Trial Begins in Silver Spring Transit Center Lawsuit
Montgomery County is attempting to recover more than $40 million in cost overruns in the complex case
Silver Spring Transit Center
Attorneys for Montgomery County and the contractors that built the Paul S. Sarbanes Silver Spring Transit Center delivered their opening arguments Wednesday in the lawsuit set to determine who was responsible for problems that resulted in years of construction delays and cost overruns at the bus depot.
The case is scheduled for a 30-day jury trial in Montgomery County Circuit Court in Rockville. The county is aiming to recover about $45 million in cost overruns and about $20 million in damages from project developers Parsons Brinckerhoff, Foulger-Pratt and other companies that handled engineering and design for the downtown transit center.
The county is alleging the contractors it hired to build the center were negligent and made misrepresentations in design documents that resulted in concrete cracking before the transit center opened. Fixing the problems forced the county to spend millions to strengthen the structure, according to an account of the opening arguments in The Daily Record.
Meanwhile, attorneys for Parsons Brinckerhoff, Foulger-Pratt and other contractors alleged the completed transit center was strong and safe and that the county failed to address any issues with construction while crews were building it, according to the report. The contractors are also attempting to recover millions of dollars for work they performed that they said the county failed to pay for.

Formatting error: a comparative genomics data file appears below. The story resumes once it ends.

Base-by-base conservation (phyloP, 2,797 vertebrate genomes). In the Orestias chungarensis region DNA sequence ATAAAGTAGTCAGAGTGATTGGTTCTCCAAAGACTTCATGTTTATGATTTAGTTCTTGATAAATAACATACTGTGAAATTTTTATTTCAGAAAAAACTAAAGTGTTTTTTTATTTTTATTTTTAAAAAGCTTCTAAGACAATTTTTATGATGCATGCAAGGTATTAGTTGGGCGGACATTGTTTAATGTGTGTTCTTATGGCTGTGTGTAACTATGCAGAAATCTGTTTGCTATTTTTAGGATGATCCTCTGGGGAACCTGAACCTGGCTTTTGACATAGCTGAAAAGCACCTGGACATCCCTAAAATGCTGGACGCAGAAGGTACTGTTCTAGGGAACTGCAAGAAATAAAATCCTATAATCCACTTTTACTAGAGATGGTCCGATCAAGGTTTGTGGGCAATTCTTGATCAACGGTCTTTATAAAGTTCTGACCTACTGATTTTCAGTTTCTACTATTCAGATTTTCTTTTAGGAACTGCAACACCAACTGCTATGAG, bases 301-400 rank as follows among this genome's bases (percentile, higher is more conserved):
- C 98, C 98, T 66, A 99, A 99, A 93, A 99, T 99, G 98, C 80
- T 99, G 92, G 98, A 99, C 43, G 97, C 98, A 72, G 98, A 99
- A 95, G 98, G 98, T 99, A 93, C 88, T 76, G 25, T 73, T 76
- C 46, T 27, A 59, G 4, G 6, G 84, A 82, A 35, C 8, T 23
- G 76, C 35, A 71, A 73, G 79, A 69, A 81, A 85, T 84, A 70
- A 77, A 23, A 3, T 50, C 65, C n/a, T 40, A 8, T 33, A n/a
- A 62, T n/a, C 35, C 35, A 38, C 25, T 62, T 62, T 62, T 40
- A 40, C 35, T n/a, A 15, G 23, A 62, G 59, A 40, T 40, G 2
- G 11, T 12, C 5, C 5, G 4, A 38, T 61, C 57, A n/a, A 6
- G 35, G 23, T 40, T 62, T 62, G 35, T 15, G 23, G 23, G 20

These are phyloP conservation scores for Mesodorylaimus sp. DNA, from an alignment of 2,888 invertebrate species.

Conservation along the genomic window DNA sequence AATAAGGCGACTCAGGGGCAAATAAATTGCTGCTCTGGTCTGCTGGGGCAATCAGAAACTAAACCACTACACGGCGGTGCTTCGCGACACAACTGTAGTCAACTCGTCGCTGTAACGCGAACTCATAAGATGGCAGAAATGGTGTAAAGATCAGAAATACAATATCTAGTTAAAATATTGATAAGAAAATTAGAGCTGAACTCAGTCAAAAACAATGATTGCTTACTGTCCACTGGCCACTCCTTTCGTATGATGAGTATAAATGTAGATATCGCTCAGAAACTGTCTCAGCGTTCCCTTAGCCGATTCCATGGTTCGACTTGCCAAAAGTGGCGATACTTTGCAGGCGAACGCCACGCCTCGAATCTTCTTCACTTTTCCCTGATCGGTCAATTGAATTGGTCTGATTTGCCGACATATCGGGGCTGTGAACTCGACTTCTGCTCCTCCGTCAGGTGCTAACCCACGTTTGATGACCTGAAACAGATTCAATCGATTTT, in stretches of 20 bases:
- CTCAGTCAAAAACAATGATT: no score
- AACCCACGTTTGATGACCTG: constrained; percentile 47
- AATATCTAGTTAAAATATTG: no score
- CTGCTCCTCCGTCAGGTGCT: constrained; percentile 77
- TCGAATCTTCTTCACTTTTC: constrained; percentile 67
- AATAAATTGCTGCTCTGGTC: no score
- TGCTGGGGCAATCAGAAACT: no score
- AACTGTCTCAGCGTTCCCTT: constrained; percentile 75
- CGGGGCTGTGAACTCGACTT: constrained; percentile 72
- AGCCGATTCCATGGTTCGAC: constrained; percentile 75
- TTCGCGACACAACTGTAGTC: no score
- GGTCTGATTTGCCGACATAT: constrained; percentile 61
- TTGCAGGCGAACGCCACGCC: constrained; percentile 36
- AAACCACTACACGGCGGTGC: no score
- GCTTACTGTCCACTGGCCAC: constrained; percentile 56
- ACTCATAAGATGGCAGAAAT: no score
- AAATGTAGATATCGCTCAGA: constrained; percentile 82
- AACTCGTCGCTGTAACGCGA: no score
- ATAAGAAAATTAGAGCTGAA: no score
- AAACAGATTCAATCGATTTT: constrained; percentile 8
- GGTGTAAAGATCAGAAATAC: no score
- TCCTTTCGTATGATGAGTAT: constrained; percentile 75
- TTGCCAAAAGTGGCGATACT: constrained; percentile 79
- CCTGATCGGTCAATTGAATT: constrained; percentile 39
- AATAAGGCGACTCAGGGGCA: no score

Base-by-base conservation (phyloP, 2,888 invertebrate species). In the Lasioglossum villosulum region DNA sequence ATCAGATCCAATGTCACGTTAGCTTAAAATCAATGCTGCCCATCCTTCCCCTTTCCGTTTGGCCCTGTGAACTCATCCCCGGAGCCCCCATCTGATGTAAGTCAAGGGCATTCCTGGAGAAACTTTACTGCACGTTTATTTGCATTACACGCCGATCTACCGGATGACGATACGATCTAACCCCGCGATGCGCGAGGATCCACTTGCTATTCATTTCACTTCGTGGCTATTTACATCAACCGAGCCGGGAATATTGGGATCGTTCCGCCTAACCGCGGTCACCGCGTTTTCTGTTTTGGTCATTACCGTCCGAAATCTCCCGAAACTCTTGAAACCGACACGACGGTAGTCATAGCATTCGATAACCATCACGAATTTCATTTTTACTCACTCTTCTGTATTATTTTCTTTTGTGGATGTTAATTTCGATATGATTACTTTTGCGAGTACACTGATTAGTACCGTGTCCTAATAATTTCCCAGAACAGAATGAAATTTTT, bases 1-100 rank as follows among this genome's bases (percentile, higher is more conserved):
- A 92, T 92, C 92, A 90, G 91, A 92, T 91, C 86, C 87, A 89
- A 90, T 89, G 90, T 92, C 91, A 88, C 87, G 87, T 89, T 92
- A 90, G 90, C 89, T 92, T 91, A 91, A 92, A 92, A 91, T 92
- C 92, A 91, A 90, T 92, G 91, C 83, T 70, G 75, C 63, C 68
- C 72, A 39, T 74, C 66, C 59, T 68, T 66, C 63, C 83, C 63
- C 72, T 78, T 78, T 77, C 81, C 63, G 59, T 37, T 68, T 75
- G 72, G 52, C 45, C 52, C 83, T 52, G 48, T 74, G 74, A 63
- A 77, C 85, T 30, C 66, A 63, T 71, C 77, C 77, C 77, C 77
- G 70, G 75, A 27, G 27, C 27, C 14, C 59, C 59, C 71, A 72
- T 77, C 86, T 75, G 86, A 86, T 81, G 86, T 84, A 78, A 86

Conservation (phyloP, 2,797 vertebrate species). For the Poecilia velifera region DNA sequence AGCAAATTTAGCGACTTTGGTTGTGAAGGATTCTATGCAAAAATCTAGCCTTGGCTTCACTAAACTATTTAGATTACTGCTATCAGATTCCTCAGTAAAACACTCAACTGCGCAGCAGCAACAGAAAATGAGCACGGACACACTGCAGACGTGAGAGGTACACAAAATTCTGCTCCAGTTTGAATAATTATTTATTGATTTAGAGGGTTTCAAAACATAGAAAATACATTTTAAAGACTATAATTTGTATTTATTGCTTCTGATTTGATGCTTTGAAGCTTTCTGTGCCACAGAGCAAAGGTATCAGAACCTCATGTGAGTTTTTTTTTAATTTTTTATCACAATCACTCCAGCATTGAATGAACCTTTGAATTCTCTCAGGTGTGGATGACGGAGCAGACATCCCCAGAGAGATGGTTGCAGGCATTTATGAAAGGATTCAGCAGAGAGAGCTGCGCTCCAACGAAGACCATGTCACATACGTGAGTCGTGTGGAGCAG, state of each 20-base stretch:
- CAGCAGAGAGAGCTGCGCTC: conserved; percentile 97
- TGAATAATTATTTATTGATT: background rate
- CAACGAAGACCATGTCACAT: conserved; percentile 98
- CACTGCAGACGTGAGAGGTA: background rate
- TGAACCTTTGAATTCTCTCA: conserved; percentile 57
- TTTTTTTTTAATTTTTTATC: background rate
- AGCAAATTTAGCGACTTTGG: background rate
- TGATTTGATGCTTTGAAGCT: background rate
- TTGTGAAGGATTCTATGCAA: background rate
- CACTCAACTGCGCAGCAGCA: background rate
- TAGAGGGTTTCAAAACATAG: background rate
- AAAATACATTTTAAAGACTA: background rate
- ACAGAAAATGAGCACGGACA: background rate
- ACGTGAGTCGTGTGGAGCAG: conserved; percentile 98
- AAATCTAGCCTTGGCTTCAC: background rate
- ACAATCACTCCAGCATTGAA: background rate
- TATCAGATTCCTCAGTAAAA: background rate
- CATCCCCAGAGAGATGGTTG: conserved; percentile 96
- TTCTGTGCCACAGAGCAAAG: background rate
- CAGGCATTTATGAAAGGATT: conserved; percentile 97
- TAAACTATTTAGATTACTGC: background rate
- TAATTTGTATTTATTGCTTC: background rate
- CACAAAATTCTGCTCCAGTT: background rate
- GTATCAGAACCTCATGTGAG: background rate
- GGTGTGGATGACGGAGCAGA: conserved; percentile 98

NBC4 reported Wednesday county officials are under orders not to discuss the trial out of concern that it could bias the jury and the county has removed references to the transit center from its website. A county Department of General Services webpage that had information about remediation efforts at the transit center is no longer up.
Earlier this year, the County Council approved a supplemental $4.2 million appropriation to pay for legal expenses related to the case.
The county is alleging the contractors failed to identify shear and torsion issues in the structure as it was being built that later resulted in the cement cracking.
More than 10 million pages of documents have been filed in the case, which county attorney Marc Hansen previously described as the biggest and costliest in his six-year tenure. Metro, which now operates the center after the county turned it over to the transit agency, was originally part of the case, but settled just before the trial, according to The Daily Record.
The county ended up spending about $140 million on the bus depot, which opened in 2015—five years late and about $47 million over budget.